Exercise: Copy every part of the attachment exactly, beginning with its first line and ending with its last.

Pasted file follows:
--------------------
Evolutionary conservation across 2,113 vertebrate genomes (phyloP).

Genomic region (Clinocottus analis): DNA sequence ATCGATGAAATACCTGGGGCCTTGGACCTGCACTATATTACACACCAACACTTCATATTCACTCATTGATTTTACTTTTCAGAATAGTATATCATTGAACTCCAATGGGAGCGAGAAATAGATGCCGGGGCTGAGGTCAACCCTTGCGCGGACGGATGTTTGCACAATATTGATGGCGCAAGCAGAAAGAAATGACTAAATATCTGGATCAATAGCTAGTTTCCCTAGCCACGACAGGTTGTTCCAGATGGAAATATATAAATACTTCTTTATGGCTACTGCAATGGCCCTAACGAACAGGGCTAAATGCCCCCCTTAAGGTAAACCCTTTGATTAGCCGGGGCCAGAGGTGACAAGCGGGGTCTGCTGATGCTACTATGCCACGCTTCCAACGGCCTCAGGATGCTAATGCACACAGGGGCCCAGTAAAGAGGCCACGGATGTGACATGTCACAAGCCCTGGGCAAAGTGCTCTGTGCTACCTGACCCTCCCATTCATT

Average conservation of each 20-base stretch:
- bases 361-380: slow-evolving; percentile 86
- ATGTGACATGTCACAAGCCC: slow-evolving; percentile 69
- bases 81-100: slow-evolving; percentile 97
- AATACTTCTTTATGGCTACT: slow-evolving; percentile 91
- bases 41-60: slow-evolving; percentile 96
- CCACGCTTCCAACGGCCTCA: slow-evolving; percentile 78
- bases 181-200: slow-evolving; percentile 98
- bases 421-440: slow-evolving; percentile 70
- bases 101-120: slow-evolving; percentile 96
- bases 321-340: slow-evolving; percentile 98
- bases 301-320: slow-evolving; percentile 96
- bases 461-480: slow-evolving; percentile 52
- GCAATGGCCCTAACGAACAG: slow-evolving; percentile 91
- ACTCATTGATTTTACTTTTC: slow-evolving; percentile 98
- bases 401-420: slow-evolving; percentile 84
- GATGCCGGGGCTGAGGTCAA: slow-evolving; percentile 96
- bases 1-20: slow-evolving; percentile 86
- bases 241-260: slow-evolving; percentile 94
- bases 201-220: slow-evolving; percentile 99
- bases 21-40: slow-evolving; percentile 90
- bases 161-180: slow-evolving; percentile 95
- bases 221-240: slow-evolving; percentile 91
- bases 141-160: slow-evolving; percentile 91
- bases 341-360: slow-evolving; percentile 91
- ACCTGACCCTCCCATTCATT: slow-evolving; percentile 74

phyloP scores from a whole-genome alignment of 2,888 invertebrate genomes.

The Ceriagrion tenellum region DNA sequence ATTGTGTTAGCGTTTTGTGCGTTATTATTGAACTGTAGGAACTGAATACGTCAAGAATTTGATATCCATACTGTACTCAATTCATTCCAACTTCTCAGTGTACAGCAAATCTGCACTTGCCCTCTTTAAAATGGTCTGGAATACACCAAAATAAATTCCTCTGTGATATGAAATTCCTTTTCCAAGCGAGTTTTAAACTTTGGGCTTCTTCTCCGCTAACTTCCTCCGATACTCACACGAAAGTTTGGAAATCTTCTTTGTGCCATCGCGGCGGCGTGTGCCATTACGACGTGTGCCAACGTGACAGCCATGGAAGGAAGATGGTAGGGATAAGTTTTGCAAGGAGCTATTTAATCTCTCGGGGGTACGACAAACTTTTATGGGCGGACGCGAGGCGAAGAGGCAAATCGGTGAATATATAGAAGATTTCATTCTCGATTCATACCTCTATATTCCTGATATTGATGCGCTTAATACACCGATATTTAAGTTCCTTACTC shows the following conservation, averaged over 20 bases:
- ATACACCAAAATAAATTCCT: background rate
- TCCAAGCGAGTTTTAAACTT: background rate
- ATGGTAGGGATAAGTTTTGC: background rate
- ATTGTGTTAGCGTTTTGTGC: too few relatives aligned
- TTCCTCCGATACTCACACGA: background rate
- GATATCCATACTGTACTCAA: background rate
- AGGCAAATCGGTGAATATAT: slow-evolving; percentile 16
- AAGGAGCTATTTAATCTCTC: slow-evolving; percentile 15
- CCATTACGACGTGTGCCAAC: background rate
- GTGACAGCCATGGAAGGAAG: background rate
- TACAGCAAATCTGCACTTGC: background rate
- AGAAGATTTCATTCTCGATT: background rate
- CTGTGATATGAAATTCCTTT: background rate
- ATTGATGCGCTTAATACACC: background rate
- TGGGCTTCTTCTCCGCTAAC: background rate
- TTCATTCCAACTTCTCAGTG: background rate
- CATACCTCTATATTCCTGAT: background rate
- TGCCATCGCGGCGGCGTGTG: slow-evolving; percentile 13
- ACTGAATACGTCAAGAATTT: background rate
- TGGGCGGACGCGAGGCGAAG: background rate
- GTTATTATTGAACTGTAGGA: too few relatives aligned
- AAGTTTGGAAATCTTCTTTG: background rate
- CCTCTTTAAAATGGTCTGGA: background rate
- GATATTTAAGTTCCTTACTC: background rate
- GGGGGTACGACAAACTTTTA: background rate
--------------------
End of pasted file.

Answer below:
Evolutionary conservation across 2,113 vertebrate genomes (phyloP).

Genomic region (Clinocottus analis): DNA sequence ATCGATGAAATACCTGGGGCCTTGGACCTGCACTATATTACACACCAACACTTCATATTCACTCATTGATTTTACTTTTCAGAATAGTATATCATTGAACTCCAATGGGAGCGAGAAATAGATGCCGGGGCTGAGGTCAACCCTTGCGCGGACGGATGTTTGCACAATATTGATGGCGCAAGCAGAAAGAAATGACTAAATATCTGGATCAATAGCTAGTTTCCCTAGCCACGACAGGTTGTTCCAGATGGAAATATATAAATACTTCTTTATGGCTACTGCAATGGCCCTAACGAACAGGGCTAAATGCCCCCCTTAAGGTAAACCCTTTGATTAGCCGGGGCCAGAGGTGACAAGCGGGGTCTGCTGATGCTACTATGCCACGCTTCCAACGGCCTCAGGATGCTAATGCACACAGGGGCCCAGTAAAGAGGCCACGGATGTGACATGTCACAAGCCCTGGGCAAAGTGCTCTGTGCTACCTGACCCTCCCATTCATT

Average conservation of each 20-base stretch:
- bases 361-380: slow-evolving; percentile 86
- ATGTGACATGTCACAAGCCC: slow-evolving; percentile 69
- bases 81-100: slow-evolving; percentile 97
- AATACTTCTTTATGGCTACT: slow-evolving; percentile 91
- bases 41-60: slow-evolving; percentile 96
- CCACGCTTCCAACGGCCTCA: slow-evolving; percentile 78
- bases 181-200: slow-evolving; percentile 98
- bases 421-440: slow-evolving; percentile 70
- bases 101-120: slow-evolving; percentile 96
- bases 321-340: slow-evolving; percentile 98
- bases 301-320: slow-evolving; percentile 96
- bases 461-480: slow-evolving; percentile 52
- GCAATGGCCCTAACGAACAG: slow-evolving; percentile 91
- ACTCATTGATTTTACTTTTC: slow-evolving; percentile 98
- bases 401-420: slow-evolving; percentile 84
- GATGCCGGGGCTGAGGTCAA: slow-evolving; percentile 96
- bases 1-20: slow-evolving; percentile 86
- bases 241-260: slow-evolving; percentile 94
- bases 201-220: slow-evolving; percentile 99
- bases 21-40: slow-evolving; percentile 90
- bases 161-180: slow-evolving; percentile 95
- bases 221-240: slow-evolving; percentile 91
- bases 141-160: slow-evolving; percentile 91
- bases 341-360: slow-evolving; percentile 91
- ACCTGACCCTCCCATTCATT: slow-evolving; percentile 74

phyloP scores from a whole-genome alignment of 2,888 invertebrate genomes.

The Ceriagrion tenellum region DNA sequence ATTGTGTTAGCGTTTTGTGCGTTATTATTGAACTGTAGGAACTGAATACGTCAAGAATTTGATATCCATACTGTACTCAATTCATTCCAACTTCTCAGTGTACAGCAAATCTGCACTTGCCCTCTTTAAAATGGTCTGGAATACACCAAAATAAATTCCTCTGTGATATGAAATTCCTTTTCCAAGCGAGTTTTAAACTTTGGGCTTCTTCTCCGCTAACTTCCTCCGATACTCACACGAAAGTTTGGAAATCTTCTTTGTGCCATCGCGGCGGCGTGTGCCATTACGACGTGTGCCAACGTGACAGCCATGGAAGGAAGATGGTAGGGATAAGTTTTGCAAGGAGCTATTTAATCTCTCGGGGGTACGACAAACTTTTATGGGCGGACGCGAGGCGAAGAGGCAAATCGGTGAATATATAGAAGATTTCATTCTCGATTCATACCTCTATATTCCTGATATTGATGCGCTTAATACACCGATATTTAAGTTCCTTACTC shows the following conservation, averaged over 20 bases:
- ATACACCAAAATAAATTCCT: background rate
- TCCAAGCGAGTTTTAAACTT: background rate
- ATGGTAGGGATAAGTTTTGC: background rate
- ATTGTGTTAGCGTTTTGTGC: too few relatives aligned
- TTCCTCCGATACTCACACGA: background rate
- GATATCCATACTGTACTCAA: background rate
- AGGCAAATCGGTGAATATAT: slow-evolving; percentile 16
- AAGGAGCTATTTAATCTCTC: slow-evolving; percentile 15
- CCATTACGACGTGTGCCAAC: background rate
- GTGACAGCCATGGAAGGAAG: background rate
- TACAGCAAATCTGCACTTGC: background rate
- AGAAGATTTCATTCTCGATT: background rate
- CTGTGATATGAAATTCCTTT: background rate
- ATTGATGCGCTTAATACACC: background rate
- TGGGCTTCTTCTCCGCTAAC: background rate
- TTCATTCCAACTTCTCAGTG: background rate
- CATACCTCTATATTCCTGAT: background rate
- TGCCATCGCGGCGGCGTGTG: slow-evolving; percentile 13
- ACTGAATACGTCAAGAATTT: background rate
- TGGGCGGACGCGAGGCGAAG: background rate
- GTTATTATTGAACTGTAGGA: too few relatives aligned
- AAGTTTGGAAATCTTCTTTG: background rate
- CCTCTTTAAAATGGTCTGGA: background rate
- GATATTTAAGTTCCTTACTC: background rate
- GGGGGTACGACAAACTTTTA: background rate